February 11, 2022
During its Q4 and full-year 2021 earnings report yesterday, Coca-Cola announced a new global goal to reach 25% reusable packaging by 2030. The company defines reusable packaging as refillable containers for dispensed/fountain drinks along with refillable or returnable glass and plastic bottles. Complementing its World Without Waste program, the new initiative will reduce the company’s carbon footprint while aligning with consumer preferences for sustainable packaging options, said Coca-Cola.
In 2020, 16% of Coca-Cola’s packaging was reusable, reported Reuters, and 90% of the refillable glass and plastic containers in that year were collected. Boosting that percentage to 25% is the first known goal of its kind and a welcome change in strategy, Green Century Capital Management told Reuters.
Last November, Green Century and activist group As You Sow filed a shareholder proposal to pressure Coca-Cola to reduce single-use plastic. Following Coca-Cola’s announcement yesterday, As You Sow said that it may consider withdrawing the proposal “after additional analysis of the details of the company’s goal.”
International advocacy group Oceana offered faint praise, calling the announcement a “step in the right direction,” but adding that the process needed more transparency. “Oceana is calling on the company to provide more details. We hope this means we’ll soon see refillable bottles in major markets where they essentially don’t exist, like the United States,” said the organization focused on ocean conservancy.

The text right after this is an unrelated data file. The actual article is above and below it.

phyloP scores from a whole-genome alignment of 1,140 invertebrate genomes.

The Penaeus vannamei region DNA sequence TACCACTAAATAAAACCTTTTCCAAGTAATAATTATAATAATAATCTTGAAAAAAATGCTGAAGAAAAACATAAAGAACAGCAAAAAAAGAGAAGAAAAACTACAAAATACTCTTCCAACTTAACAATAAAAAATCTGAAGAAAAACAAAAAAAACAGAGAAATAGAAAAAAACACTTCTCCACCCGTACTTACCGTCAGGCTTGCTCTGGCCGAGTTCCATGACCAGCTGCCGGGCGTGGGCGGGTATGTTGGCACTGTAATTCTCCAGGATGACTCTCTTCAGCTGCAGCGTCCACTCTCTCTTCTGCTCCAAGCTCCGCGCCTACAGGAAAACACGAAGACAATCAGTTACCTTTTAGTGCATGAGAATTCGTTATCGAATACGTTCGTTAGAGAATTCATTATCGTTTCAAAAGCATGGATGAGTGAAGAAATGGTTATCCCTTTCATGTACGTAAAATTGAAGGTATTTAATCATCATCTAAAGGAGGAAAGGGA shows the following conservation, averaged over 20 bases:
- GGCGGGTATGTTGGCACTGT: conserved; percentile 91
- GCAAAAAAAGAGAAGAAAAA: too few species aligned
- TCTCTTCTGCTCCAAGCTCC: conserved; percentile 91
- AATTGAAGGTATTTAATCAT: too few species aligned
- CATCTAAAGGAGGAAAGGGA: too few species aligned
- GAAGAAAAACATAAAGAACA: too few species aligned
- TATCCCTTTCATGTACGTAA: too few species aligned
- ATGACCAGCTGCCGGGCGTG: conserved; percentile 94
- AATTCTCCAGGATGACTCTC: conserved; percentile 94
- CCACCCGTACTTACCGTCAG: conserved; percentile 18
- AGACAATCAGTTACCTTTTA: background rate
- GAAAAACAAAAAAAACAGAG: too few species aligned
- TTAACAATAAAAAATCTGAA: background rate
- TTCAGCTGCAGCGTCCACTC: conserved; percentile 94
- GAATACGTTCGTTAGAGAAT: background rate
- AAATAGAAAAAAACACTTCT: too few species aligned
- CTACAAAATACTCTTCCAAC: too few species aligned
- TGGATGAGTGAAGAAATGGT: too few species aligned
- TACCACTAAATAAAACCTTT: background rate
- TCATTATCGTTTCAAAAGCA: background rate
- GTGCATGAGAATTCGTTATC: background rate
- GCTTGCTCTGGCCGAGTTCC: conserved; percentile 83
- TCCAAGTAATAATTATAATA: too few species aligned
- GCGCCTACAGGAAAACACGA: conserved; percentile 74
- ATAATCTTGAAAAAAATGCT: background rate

According to a 2020 report from Oceana, a 10% increase in the use of refillable bottles worldwide could prevent as many as 7 billion plastic PET bottles from polluting the oceans. Of course, Oceana failed to mention that PET bottles are 100% recyclable and if consumers would put them in the appropriate recycling bin instead of throwing them into nature, that problem largely would be solved. But, I digress.
Another activist group, Break Free From Plastic was less muted in its praise of Coca-Cola’s objective, although it was couched in the language of atonement. Calling the 25% goal a huge win for activists, Emma Priestland, Global Corporate Campaigns Coordinator, noted that Coca-Cola has been the world’s worst plastic polluter four years in a row, based on audits conducted by Break Free From Plastics. “Coke has a responsibility to communities dealing with the awful impacts of plastic pollution. It’s about time they recognized that refillable and reusable packaging is a key solution to this crisis. We hope that other companies will follow Coke’s leadership and set reusable packaging targets,” said Priestland.
Expect to hear much more on this theme leading up to the United Nations meeting at the end of this month in Nairobi devoted to environmental issues. A global plastic treaty will be a talking point, and more than 70 major companies, including Coca-Cola, have signed on to business statement for a legally binding UN treaty on plastic pollution. Among other things, it calls for cuts in virgin plastic production.
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